Photo of Sandhill Crane

Photographing Sandhill Cranes in Flight

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Sandhill Cranes in Michigan

Late last Fall, we went with some friends to watch thousands of sandhill cranes congregate at the Baker Sanctuary, near Battle Creek, Michigan. Every year, cranes stop at this sanctuary briefly before they continue south. It was glorious.

I had my camera, but the distance was too great for my equipment to get a worthwhile shot. I watched other photographers with much heftier lenses get their shots.

Sandhill cranes are an impressive sight. They are huge birds; five feet tall with wings that span six to seven feet. I used to confuse them with the great blue heron – but the art of bird photography forces you to be more observant. The great blue heron is smaller with no red forehead and it curls its neck close to its body when it flies. Cranes extend their necks when flying.

A Glorious Spectacle to Photograph

By far, the most fascinating part of watching sandhill cranes is when they dance. I’ve seen them engage in this ritual throughout the season. I love it when they bow and then leap into the air and throw branches and sticks with their beaks. Quite the spectacle.

Capturing Sandhill Cranes During Take Off and Landing

Although I’ve yet to capture sandhill cranes dancing, I have had some success at getting good photographs of these marvelous birds.

On a very gray Michigan morning, I observed dozens of sandhill cranes feeding in a cut farm field near my home. The birds were far enough off that I was not perceived as a threat, but close enough that I could reach them with my longest lens. I was able to get out of the car and set up my tripod in the field nearest to the road.

I did not observe any of the ritual dancing in the 3 hours or so that I was there. Quite a few of the cranes were coming and going, much of it right over my head. So I focused my attention on capturing these beautiful birds in flight.

Sandhill Cranes in Flight
2 Sandhill Cranes in Flight ISO1000; f/4.5; 1/2500 Second

Tracking Movement with the Camera

Tracking a moving target while keeping the lens in focus is difficult. Once the shutter release is pressed half way down, the camera must complete the  following functions before it will allow the photographer to complete the shot:

  1. Light Metering
  2. Image stabilization (assuming there is an image stabilizer on your lens)
  3. Focus

So, after you complete one shot and press the shutter button to take the next one, the camera automatically goes thru the process of metering, stabilizing and refocusing before you can take the next shot. Admittedly all these functions happen in seconds, but sometimes in the world of bird photography, that is just not fast enough.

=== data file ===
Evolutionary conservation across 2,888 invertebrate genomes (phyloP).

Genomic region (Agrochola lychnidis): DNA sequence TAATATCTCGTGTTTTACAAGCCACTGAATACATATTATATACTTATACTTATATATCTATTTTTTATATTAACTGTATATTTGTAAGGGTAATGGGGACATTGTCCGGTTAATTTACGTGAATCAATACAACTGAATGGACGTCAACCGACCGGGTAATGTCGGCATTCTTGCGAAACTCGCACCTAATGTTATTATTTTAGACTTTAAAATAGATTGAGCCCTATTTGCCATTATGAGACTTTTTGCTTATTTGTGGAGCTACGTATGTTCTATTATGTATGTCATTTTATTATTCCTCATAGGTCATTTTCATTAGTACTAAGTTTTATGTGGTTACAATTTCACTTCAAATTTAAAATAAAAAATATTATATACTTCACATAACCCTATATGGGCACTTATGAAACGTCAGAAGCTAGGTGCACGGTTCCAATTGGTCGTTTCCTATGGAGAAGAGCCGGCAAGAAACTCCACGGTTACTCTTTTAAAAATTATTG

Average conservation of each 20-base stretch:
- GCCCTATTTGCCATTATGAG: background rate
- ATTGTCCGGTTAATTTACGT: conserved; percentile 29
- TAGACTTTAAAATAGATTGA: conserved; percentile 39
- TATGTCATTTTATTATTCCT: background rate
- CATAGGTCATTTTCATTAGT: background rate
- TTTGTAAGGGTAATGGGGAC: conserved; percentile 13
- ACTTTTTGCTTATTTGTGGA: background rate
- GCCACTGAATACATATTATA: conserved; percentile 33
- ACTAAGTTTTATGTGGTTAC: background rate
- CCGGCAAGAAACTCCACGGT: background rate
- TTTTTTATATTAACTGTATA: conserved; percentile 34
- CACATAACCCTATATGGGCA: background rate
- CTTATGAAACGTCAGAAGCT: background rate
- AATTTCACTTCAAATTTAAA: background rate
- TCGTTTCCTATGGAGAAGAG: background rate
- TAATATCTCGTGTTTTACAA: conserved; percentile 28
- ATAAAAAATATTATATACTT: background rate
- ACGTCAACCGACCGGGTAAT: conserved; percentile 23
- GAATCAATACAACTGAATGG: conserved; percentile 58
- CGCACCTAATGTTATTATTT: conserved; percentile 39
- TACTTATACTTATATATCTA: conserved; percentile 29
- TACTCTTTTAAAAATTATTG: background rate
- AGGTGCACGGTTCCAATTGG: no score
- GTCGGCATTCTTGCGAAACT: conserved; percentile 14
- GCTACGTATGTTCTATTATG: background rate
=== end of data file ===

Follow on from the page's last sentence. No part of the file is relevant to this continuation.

Back Button Focusing

Back button focusing is a very useful option to track and continuously focus on flying birds. Using this function lightens the load on the shutter release while at the same time, allows the photographer to track focus faster and more accurately, especially when your subject is moving erratically.

Simple Procedure to Separate Auto Focus from the Shutter Button

Almost all DSLRs allow the photographer to separate the auto focus from the shutter release, and have for many years. Once you find this function on your camera, you can start practicing. It’s easy.

Simply focus on your subject, hold down the back focus button with your thumb and get ready to press the shutter release with your fore finger when the peak action starts.

The camera will continually focus on the subject, and the shutter will not try to focus before taking the photo. This means no half pressing the shutter button over and over again to re focus. Once the subject stops moving, let go of the back button focus and use the shutter button to focus as you did before.

Be Prepared

Things go very fast when your target starts moving. A tripod is essential here to help you pivot the lens as needed and track the action. Before you start shooting, make sure your settings are optimal – including the settings for focus tracking (AI Servo on Canon Cameras) and continuous (rather than single shot) autofocus shooting.

And most importantly, be sure that you have confirmed that your shutter speed is set high enough to capture in flight birds.

Adding a Little Color to the Gray Sky

I decided to liven up the background in the first photo by adding a little color. I used Lightroom to put a bluish/pink vignette in the four corners of the photo. The second photo of a sandhill crane coming in for a landing (see below) more accurately shows the dull gray of the morning sky.

Sandhill Crane in Flight and About to Land
Sandhill Crane Coming in For A Landing
ISO 1000; F4.0; 1/3200 second

I’m hoping that the next time I head out to that field with my camera, the sandhill cranes will perform their playful dance for me.


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